Simply stated, theory is what and how we think about music and the guitar, and technique is skill or, how well we play. In other words, we play what we think and we think what we’ve learned. Now, if playing is the result of learning, and learning is the result of questions answered, then how exactly do we learn? The easy answer is: slowly at the speed of thought, transforming understanding into knowledge, in order to practice. Practice is simply the repetition of what we’ve learned until we can play what we’ve practiced at a steady performance tempo. Tempo is the rate of speed of the steady beat. Said a different way, we learn, then practice, and then play.

So, what are we going to learn?

Basically, we learn three important concepts:

1. What to play: scales, arpeggios and chords, and how to apply them,
2. When to play what we’ve learned: time as rhythm, and
3. How  to play what we’ve learned: dynamics and techniques, such as bend, slide, etc..

Future lessons will go into greater detail about the “what, when and how” of music and the guitar, but for now, let’s answer one of the student’s questions: What is the definition of enharmonic?  
Enharmonic is “the same pitch” but not the same letter or scale degree tone number. For example, G sharp (G#) sounds the same as A flat (Ab), however, in the key of C major, G# is tone sharp 5 (#5), whereas Ab is flat six (b6). As you can see, the letter and scale degree tone number of any pitch is determined by the key you’re in, but that’s another question.

So, ’til next time, I invite all of you to send me your questions, or answers, which in turn will generate even more questions and answers. This is our dialogue ~ this is the Process of Learning.

http://www.12tonemusic.com

Guitar Image: Mike Overly Custom by Ed Schaefer Guitars.


Tone Note® Music Method for Bass Video – by Mike Overly

September 4, 2014

Tone Note Bass Front CoverThe Tone Note® Music Method for Bass makes it simple and easy to play fun and exciting music on your bass correctly from the beginning.

On the cover of the Tone Note® Music Method for Bass is a connect the dots picture of a bass which presents four very important ideas that a connect the dots picture teaches us: 1. start at the beginning, 2. continue in order, 3. the end connects to the beginning, and 4. when the last dot is connected ~ you can see the picture! These four ideas form the basis of this book.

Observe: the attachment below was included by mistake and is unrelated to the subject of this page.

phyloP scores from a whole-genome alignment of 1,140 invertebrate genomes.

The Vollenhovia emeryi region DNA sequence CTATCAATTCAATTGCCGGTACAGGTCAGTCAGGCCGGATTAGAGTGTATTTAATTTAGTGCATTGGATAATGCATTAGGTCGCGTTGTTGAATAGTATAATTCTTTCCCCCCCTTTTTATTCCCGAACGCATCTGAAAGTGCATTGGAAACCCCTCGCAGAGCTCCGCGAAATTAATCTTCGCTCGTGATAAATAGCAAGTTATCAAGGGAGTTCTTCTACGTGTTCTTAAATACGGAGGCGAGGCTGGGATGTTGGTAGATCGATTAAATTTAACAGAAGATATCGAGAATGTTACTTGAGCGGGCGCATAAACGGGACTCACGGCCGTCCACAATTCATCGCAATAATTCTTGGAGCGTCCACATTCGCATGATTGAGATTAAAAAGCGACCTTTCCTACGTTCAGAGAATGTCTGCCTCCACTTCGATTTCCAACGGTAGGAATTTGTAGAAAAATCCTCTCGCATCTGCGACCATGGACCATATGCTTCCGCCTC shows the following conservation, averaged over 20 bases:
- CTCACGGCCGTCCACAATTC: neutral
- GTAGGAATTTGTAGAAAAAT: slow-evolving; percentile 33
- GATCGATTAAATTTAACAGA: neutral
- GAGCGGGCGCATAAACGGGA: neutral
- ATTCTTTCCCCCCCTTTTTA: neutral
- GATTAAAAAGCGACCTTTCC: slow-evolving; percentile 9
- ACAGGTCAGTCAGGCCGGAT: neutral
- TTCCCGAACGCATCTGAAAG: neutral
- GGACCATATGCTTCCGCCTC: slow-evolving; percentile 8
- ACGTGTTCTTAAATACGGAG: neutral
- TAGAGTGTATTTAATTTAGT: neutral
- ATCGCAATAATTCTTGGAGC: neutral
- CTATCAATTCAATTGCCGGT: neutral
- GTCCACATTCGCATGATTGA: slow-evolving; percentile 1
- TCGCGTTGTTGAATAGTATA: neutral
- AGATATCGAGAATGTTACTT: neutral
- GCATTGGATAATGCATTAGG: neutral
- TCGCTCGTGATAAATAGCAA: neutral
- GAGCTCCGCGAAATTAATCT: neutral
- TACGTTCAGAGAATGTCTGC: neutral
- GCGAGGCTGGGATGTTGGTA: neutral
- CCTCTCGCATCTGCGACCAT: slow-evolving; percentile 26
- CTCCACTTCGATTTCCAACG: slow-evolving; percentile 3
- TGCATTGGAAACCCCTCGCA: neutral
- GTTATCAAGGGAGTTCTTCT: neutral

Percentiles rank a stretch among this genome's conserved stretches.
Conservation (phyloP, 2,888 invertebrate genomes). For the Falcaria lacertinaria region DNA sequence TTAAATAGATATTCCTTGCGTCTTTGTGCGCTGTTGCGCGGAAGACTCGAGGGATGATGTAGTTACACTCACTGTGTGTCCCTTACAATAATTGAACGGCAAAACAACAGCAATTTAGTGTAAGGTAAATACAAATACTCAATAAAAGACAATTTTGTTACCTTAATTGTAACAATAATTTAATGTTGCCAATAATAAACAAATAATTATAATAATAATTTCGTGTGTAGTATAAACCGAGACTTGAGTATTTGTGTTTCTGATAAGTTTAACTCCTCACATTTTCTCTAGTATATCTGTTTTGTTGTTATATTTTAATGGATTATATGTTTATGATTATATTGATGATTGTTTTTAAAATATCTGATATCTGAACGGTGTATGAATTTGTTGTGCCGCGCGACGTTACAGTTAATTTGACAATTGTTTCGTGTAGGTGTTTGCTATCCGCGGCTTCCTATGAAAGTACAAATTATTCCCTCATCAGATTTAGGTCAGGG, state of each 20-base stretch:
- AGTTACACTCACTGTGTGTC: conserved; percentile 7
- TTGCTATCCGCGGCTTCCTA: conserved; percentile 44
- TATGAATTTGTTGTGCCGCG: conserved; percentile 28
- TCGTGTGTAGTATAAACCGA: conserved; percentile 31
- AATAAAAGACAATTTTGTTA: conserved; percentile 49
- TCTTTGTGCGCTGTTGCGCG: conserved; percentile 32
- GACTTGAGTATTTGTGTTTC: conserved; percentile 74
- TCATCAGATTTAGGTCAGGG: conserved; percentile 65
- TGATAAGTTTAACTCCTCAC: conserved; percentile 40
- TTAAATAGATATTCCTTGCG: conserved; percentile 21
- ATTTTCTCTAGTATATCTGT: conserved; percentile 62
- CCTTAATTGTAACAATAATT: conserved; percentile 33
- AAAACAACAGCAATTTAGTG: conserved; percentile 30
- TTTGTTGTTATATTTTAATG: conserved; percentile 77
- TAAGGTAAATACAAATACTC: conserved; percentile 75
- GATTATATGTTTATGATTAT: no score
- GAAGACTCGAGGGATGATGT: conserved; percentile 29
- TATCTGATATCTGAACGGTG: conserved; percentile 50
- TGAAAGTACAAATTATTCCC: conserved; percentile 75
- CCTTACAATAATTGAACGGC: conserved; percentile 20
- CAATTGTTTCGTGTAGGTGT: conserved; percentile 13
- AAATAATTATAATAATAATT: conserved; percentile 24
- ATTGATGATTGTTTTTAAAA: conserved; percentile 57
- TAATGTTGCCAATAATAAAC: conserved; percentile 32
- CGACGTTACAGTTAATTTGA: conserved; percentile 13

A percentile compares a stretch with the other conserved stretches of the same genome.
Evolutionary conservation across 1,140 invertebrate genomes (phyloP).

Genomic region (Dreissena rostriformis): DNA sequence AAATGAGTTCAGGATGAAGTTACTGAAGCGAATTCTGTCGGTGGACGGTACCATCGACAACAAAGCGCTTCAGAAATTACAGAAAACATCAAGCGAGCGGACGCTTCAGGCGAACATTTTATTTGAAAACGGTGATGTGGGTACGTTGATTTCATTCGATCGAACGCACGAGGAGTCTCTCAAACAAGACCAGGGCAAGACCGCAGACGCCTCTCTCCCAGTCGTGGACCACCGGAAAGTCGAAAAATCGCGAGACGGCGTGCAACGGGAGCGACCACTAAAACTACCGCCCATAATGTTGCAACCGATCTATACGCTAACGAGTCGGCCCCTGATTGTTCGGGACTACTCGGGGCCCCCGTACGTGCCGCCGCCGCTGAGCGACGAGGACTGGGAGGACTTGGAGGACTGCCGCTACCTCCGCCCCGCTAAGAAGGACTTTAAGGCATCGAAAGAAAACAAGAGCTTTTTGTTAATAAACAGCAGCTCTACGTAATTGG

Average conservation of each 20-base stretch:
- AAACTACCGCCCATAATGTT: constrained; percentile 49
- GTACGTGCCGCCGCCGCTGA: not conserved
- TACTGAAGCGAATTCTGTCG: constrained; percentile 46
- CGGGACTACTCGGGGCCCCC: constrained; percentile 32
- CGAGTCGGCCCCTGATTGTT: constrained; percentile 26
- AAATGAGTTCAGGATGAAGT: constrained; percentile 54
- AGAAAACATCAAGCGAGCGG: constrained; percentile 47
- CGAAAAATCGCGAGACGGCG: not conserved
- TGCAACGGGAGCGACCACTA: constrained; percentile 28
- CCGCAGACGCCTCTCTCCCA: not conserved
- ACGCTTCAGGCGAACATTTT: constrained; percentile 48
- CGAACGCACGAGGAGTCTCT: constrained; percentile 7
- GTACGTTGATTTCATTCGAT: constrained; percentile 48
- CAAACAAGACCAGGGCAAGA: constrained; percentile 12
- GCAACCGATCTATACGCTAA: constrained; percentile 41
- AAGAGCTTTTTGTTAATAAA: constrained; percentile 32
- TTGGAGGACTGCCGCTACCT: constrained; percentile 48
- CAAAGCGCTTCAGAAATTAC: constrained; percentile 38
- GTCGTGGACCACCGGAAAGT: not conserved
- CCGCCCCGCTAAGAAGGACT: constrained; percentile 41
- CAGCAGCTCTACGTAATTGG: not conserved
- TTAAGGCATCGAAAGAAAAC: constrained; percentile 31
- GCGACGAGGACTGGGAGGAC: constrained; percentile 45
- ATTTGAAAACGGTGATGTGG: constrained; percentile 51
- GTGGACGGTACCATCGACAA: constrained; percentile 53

The Tone Note® Music Method for Bass 1 contains a method book, rhythm book and song book. Each book is designed to present the benefits of the Tone Note® system with clear and simple step-by-step instruction. And each lesson within each book connects and continues with the last in a progressive order so that a person new to music and bass will learn the symbols and signs of music quickly and develop the skill to play bass easily. You will play and enjoy music and bass from the very beginning just like you hoped you would and as you practice, progress and improve, the better you will get, and the better you get ~ the more fun you have!

The purpose of the Tone Note® Music Method for Bass is to introduce a beginner of any age to the simple pitch Letters, tone (scale degree) Numbers and harmony Numerals of music. The following flowchart illustrates this.

Tone Note Music Flow

The Tone Note® Music Method for Bass answers this simple question: why is it so hard to learn to play bass? Is it the fault of the student, or is it the fault of the instructor? The answer is neither, it’s the fault of false methods. So, let’s clean the slate and begin anew with a truly unique 21st century revolutionary music method for bass.